Tips for creating a PSA What is a PSA? Get visual
What is a PSA?
A Public Service Announcement (PSA) is a non-commercial advertisement used to change
public attitudes and behaviors. YOU HAVE 30 SECONDS TO DELIVER YOUR MESSAGE.
Decide exactly what your CORE MESSAGE is and translate it with creativity, interest and drama.
You have to grab the viewer’s attention and get them to sit up and pay attention.
Your message should be Simple, Unexpected and Emotional.
Tips for creating a PSA
Select your CORE MESSAGE and lead with it.
Here is an example:
“Teenagers shouldn’t drink and drive because statistics show that drunk driving is the leading
cause of accidental death and injury in this age group.”
You may have fallen asleep about half-way through and your audience will also.
Let’s try another example:
“When teenagers who drink get behind the wheel of a car, friends die.”
This is essentially the same information but it’s more compelling because the core idea is put
right out in front. In the first example, the message seems to be about statistics…don’t drink
and drive because if you do, statistics say that something bad could happen. True, but not very
compelling. The core message in the second example is pretty straight-forward: If you drink and
drive someone will die. Can’t get more direct than that.
Remember: Core message…highly focused…don’t beat around the bush.
With a limited amount of screen time, catching the attention of your audience is your greatest
challenge. Keep in mind that we are bombarded with images all day, every day. Your visual or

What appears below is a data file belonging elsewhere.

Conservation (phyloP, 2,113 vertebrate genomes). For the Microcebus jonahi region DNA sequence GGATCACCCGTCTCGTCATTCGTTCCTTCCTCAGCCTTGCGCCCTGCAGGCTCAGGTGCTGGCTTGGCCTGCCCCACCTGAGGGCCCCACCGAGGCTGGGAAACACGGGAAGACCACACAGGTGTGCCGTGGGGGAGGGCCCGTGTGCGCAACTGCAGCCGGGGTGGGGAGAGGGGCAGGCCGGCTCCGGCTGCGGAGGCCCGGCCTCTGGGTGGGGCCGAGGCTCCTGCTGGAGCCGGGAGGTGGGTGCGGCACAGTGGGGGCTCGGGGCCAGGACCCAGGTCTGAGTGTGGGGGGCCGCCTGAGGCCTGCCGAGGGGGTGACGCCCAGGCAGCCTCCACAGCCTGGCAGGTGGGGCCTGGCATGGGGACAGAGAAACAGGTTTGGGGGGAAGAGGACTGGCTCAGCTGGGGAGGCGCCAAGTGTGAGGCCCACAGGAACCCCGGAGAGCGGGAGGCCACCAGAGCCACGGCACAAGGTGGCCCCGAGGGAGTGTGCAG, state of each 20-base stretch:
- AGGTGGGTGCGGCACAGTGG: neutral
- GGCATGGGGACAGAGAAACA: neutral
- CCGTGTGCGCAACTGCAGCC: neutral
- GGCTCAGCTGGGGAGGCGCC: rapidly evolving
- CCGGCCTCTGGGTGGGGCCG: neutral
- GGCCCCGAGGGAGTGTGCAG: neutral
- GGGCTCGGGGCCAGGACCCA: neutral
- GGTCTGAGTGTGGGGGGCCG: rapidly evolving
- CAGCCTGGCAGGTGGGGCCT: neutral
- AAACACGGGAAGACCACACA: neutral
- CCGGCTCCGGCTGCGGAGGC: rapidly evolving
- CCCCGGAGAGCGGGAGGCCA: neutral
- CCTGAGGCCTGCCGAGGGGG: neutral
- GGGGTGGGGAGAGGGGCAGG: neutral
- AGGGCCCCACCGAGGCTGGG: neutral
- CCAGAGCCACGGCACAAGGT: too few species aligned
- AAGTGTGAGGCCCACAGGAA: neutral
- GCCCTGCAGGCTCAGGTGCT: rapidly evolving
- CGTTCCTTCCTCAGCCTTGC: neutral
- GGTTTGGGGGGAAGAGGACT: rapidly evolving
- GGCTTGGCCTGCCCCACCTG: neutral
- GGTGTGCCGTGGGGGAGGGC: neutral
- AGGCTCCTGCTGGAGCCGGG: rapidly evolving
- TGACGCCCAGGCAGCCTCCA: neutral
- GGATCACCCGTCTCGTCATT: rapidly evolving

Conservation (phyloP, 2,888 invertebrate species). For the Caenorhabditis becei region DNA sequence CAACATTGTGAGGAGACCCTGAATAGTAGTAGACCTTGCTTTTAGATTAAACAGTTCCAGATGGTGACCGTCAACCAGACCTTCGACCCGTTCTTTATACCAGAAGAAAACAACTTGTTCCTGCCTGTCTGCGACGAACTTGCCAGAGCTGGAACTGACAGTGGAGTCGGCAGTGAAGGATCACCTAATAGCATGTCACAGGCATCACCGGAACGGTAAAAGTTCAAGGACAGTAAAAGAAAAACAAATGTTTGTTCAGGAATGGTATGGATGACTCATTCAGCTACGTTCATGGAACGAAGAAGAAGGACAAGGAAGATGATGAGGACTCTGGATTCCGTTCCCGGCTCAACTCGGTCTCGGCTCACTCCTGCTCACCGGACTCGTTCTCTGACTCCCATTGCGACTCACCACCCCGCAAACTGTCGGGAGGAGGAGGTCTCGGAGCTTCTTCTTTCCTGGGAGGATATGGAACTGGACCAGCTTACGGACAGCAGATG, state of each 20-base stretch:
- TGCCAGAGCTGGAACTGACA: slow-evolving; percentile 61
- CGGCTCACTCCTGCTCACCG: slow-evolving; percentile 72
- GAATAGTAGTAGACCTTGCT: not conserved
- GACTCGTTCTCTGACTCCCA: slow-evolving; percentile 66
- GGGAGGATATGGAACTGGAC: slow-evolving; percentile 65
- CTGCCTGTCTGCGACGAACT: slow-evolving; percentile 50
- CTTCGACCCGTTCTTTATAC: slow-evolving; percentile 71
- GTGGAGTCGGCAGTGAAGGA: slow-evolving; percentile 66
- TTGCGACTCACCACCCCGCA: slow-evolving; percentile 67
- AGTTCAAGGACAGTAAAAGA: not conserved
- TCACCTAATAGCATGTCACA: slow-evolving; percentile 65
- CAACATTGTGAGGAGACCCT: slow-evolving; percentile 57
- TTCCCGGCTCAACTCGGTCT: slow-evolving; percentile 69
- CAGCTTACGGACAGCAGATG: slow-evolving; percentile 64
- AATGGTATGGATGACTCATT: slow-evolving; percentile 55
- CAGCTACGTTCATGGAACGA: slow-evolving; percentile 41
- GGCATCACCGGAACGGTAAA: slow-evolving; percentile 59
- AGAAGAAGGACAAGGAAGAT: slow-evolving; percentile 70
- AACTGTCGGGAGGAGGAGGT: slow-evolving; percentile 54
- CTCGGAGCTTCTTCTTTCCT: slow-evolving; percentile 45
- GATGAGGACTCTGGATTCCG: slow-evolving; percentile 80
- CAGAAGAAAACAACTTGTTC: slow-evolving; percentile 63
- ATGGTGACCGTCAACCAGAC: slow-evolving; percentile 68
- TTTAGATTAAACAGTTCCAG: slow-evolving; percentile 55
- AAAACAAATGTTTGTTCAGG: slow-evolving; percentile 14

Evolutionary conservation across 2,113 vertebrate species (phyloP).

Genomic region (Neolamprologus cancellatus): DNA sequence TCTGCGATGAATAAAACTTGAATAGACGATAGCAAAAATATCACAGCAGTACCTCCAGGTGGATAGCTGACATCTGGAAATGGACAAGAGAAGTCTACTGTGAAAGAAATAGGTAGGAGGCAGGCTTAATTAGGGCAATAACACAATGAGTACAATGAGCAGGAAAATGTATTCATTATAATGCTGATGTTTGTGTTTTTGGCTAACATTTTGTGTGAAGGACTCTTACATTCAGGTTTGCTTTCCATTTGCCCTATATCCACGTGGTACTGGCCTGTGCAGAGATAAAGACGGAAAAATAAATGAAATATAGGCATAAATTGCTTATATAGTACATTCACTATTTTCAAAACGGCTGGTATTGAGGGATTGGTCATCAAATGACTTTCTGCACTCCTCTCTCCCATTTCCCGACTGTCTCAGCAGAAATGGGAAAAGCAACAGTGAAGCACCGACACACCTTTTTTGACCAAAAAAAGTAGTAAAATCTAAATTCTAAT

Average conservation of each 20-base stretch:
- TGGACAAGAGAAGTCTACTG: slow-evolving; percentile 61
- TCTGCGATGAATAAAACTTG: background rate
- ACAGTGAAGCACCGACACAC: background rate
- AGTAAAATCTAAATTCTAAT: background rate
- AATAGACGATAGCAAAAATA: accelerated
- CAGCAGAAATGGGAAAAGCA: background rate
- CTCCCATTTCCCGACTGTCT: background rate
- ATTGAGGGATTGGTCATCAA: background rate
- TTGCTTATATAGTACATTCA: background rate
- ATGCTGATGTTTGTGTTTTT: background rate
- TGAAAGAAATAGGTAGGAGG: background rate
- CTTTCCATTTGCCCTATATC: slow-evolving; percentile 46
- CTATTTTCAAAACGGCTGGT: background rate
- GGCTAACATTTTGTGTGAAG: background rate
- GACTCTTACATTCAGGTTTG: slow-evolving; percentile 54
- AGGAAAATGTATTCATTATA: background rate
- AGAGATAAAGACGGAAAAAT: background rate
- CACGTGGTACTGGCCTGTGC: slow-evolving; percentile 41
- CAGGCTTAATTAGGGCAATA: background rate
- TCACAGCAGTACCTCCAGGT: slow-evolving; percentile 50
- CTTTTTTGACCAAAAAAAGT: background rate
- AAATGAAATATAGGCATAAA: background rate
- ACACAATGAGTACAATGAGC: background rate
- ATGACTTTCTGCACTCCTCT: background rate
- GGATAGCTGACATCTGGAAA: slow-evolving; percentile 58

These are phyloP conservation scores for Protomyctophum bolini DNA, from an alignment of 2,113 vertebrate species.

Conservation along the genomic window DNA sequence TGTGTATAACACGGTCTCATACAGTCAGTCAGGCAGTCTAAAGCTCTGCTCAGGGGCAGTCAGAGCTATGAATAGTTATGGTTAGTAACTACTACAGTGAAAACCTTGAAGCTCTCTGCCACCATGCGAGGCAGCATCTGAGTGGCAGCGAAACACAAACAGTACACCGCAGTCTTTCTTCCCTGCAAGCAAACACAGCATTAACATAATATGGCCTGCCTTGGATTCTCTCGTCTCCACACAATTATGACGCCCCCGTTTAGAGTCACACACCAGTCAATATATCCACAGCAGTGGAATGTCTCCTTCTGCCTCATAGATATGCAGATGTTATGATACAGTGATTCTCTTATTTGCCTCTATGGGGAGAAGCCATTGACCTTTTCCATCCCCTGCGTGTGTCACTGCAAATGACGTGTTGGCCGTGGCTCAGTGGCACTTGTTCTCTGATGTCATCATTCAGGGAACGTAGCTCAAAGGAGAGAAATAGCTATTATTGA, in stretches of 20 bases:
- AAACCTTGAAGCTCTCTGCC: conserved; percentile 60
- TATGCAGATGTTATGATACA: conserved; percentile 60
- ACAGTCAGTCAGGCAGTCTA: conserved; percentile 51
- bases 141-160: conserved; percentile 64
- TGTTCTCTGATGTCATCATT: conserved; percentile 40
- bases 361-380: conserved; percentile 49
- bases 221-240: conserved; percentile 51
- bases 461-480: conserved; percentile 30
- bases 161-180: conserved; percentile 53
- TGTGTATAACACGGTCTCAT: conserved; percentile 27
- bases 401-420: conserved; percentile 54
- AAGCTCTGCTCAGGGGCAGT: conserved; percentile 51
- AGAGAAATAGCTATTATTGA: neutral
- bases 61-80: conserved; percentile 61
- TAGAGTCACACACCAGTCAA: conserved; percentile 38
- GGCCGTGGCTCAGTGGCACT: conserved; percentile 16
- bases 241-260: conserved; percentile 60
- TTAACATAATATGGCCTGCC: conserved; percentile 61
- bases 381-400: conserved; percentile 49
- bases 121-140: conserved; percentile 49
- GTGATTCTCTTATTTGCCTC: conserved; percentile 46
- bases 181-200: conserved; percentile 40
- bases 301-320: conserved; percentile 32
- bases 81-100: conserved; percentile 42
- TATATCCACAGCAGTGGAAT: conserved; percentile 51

audio content must be unusual enough to cut through this daily clutter and grab attention.
Here is an example:
You show a close-up shot of a bobble-head doll on a car dashboard. Nodding approvingly over
and over, the image looks a bit comical. But before your audience can start to laugh...or while they
are laughing...the camera pans out and replaces the image with one that reveals that the
bobble-head doll is the only thing still moving after a horrible automobile crash. A very simple
image, used to express a very powerful point.
Read (or watch) the first five seconds of your commercial out loud. Then stop and ask: Would you
continue to listen to this commercial?
Does the PSA:
• Attract the attention of your target audience
• Speak to the audience in their own language
• Relate to the audience’s lives
• Deliver a single core message
• Deliver the message with clarity
• Motivate the audience and get a reaction.
What is a storyboard?
Once a concept or script is written for a film, the next step is to make a storyboard.
A storyboard visually tells the story panel by panel, kind of like a comic book.
Your storyboard will convey some of the following information:
• What characters are in the frame, and how are they moving?
• What are the characters saying to each other, if anything?
• How much time has passed between the last frame of the storyboard and the current one?
• Where the “camera” is in the scene? Close or far away? Is the camera moving?
Creating a storyboard will help you plan your filming out shot by shot.
How do I make a storyboard?
Most commonly, storyboards are drawn in pen or pencil. If you don’t like to draw you can also take
photos, cut out pictures from magazines or use a computer to make your storyboards. Keep in mind
that your drawings don’t have to be fancy! In fact, you want to spend just a few minutes drawing
each frame. Use basic shapes, stick figures, and simple backgrounds. If you draw your storyboard
frames on index cards, you can rearrange them to move parts of the story around.